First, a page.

As International Women’s Day approaches, we want to spotlight the remarkable stories of women who have left an indelible impact on their communities. Today, we have the pleasure of sharing our conversation with Nurul Jihadah Hussain, a globally recognized community leader and the founder of The Codette Project.
Since its establishment in December 2015, The Codette Project has been a ground-up initiative committed to increasing the representation of minority and Muslim women in technology. Their long-term vision is to create an inclusive community by providing tech skills, building collaborative networks, and amplifying underrepresented women’s stories of success.
Notably, The Codette Project was the first organization in Singapore to host a women-only hackathon in 2018, and they have also spearheaded groundbreaking events like creating stock photos that envision a more diverse tech industry.
What comes to your mind when you think of #EmbraceEquity?
I think that it's definitely time for us to embrace equity! The conversation around equality for all women can and should move past mere understanding to practice. Embracing equity should be the starting point for this endeavor!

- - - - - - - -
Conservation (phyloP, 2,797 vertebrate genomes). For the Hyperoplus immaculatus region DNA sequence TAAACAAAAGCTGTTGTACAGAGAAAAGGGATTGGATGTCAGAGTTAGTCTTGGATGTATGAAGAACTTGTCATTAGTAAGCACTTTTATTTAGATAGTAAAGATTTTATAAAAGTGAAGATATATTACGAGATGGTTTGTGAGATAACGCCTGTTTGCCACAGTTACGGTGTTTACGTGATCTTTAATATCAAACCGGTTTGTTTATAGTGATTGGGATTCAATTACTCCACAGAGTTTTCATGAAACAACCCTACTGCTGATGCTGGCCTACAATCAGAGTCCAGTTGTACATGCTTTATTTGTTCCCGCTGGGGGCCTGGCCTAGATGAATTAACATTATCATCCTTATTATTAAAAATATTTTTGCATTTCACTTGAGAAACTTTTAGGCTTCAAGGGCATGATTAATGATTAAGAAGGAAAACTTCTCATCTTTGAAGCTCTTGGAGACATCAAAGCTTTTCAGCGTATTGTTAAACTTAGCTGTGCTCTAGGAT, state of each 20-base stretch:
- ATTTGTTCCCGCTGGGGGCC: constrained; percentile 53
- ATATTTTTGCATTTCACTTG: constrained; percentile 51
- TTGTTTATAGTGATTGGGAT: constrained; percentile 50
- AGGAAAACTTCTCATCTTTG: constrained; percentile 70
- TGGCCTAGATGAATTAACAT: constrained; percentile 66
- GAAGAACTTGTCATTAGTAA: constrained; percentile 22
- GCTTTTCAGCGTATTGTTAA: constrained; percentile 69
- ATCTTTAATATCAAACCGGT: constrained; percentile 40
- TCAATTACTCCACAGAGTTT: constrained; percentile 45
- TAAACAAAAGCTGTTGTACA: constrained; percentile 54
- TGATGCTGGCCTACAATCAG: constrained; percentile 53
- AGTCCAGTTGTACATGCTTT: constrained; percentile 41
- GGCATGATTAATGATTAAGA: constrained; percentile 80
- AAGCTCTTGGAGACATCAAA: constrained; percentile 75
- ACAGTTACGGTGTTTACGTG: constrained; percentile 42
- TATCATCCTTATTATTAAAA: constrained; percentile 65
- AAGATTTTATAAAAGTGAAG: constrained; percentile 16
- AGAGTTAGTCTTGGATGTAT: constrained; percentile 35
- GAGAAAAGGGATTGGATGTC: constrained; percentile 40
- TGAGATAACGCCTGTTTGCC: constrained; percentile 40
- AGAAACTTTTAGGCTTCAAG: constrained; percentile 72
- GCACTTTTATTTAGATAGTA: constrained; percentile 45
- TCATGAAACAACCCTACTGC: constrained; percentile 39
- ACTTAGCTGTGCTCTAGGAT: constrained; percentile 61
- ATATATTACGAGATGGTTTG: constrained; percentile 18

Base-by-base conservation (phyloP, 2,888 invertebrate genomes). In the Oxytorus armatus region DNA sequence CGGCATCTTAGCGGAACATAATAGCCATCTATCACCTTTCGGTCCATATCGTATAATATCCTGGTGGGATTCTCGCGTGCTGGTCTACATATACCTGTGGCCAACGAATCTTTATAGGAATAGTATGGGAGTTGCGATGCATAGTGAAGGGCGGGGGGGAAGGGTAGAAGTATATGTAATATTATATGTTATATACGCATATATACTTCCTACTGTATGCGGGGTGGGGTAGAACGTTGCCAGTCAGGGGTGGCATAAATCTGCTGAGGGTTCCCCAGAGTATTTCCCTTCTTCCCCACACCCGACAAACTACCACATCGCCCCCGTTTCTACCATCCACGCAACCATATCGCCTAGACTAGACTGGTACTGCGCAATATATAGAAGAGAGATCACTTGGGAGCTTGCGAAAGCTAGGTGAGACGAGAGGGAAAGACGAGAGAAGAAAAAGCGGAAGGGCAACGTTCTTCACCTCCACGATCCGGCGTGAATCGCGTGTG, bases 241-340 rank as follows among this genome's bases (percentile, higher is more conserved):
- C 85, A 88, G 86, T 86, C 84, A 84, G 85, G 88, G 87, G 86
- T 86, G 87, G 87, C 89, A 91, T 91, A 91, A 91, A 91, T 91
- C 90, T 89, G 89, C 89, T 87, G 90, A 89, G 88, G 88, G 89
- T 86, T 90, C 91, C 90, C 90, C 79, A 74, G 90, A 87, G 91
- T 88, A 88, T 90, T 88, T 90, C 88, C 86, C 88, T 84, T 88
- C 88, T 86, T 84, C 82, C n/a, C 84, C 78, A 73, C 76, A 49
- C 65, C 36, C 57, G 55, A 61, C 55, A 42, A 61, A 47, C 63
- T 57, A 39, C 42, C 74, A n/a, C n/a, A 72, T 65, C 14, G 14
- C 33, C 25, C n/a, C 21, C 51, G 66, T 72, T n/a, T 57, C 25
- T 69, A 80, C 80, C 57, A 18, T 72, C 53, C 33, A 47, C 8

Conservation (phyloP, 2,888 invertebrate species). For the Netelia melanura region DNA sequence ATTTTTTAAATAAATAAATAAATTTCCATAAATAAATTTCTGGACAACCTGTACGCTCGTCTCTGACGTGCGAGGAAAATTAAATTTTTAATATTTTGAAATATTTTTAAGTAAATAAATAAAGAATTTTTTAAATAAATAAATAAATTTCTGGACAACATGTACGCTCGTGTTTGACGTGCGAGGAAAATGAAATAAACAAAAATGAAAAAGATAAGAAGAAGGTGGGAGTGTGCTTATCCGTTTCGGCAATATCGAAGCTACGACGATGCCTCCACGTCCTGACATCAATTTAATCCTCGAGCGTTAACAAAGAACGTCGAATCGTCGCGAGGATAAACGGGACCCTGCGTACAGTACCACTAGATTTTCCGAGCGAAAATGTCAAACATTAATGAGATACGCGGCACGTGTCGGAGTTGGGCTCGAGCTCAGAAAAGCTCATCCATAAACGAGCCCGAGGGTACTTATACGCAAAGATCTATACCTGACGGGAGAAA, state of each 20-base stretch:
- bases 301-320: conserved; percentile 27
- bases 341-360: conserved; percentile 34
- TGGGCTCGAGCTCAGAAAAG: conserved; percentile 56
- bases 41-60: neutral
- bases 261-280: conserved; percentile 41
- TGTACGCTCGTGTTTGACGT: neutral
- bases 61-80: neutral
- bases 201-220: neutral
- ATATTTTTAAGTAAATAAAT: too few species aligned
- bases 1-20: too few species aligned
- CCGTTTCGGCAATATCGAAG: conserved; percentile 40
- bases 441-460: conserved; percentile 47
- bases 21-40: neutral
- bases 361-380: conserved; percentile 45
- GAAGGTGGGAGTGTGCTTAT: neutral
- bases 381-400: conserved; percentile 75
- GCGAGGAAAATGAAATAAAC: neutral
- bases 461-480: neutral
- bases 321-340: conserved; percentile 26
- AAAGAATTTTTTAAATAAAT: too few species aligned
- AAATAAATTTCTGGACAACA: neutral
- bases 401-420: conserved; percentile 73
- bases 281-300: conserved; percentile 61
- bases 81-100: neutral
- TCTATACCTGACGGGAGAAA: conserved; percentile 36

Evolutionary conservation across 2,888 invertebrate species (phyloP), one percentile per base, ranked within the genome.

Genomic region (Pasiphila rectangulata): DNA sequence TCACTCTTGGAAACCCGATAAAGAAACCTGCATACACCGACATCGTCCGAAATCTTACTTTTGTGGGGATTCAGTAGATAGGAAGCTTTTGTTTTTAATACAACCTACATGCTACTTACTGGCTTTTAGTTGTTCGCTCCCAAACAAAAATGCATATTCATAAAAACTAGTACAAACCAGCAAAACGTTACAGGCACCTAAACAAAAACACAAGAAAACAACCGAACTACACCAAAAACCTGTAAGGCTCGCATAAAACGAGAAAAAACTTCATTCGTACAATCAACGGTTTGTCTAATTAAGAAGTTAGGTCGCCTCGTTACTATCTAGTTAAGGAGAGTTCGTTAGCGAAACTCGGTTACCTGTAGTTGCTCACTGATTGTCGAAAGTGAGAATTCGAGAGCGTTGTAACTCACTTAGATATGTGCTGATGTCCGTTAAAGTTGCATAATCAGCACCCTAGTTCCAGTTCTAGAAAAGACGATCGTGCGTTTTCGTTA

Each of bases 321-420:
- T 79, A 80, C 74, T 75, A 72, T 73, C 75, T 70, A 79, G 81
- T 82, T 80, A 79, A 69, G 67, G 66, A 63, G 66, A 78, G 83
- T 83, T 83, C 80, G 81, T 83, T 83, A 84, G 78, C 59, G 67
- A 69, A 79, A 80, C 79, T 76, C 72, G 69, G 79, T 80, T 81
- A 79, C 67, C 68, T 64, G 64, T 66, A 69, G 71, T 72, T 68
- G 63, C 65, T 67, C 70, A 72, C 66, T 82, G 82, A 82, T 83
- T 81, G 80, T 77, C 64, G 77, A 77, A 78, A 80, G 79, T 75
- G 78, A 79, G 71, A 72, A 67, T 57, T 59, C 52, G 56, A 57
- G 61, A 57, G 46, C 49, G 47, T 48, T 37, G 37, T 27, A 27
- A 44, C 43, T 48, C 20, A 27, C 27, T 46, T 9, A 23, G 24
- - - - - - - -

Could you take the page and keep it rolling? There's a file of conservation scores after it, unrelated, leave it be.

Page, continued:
How have you handled setbacks and resistance when trying to gain support for a cause, and what did you learn from those experiences?
When The Codette Project began organizing Singapore's first hackathon for women, some people said things like "if women wanted to be in tech, they would be in tech." They assumed that the underrepresentation of women at traditional hackathons was due to a lack of interest from women. Our work proves that women do want to be in tech, but limited perceptions of who usually participates in hackathons may have discouraged female participation. Our hackathon sold out in just over two weeks, demonstrating that sometimes the people who can't see the problem lack imagination.
Can you share with us the best advice you have ever received and also the best advice you have given to someone?
One piece of advice that I have received is to "take one day at a time, and if that's still too hard, take it one hour or 15 minutes at a time."
As for giving advice, I often share that most decisions can be changed over time. Whether you decide to join a company, study something, or move somewhere, remember that it's not forever. You can always change your mind and know that it's completely okay to do so.
We hope this article has provided you with valuable insights on overcoming limiting perceptions and creating opportunities for personal growth. Look out for more inspirational stories with our upcoming International Women’s Day celebratory event happening on March 11th as we look to embrace equity!
Author: Jamie Low
Editor: Rachel Tan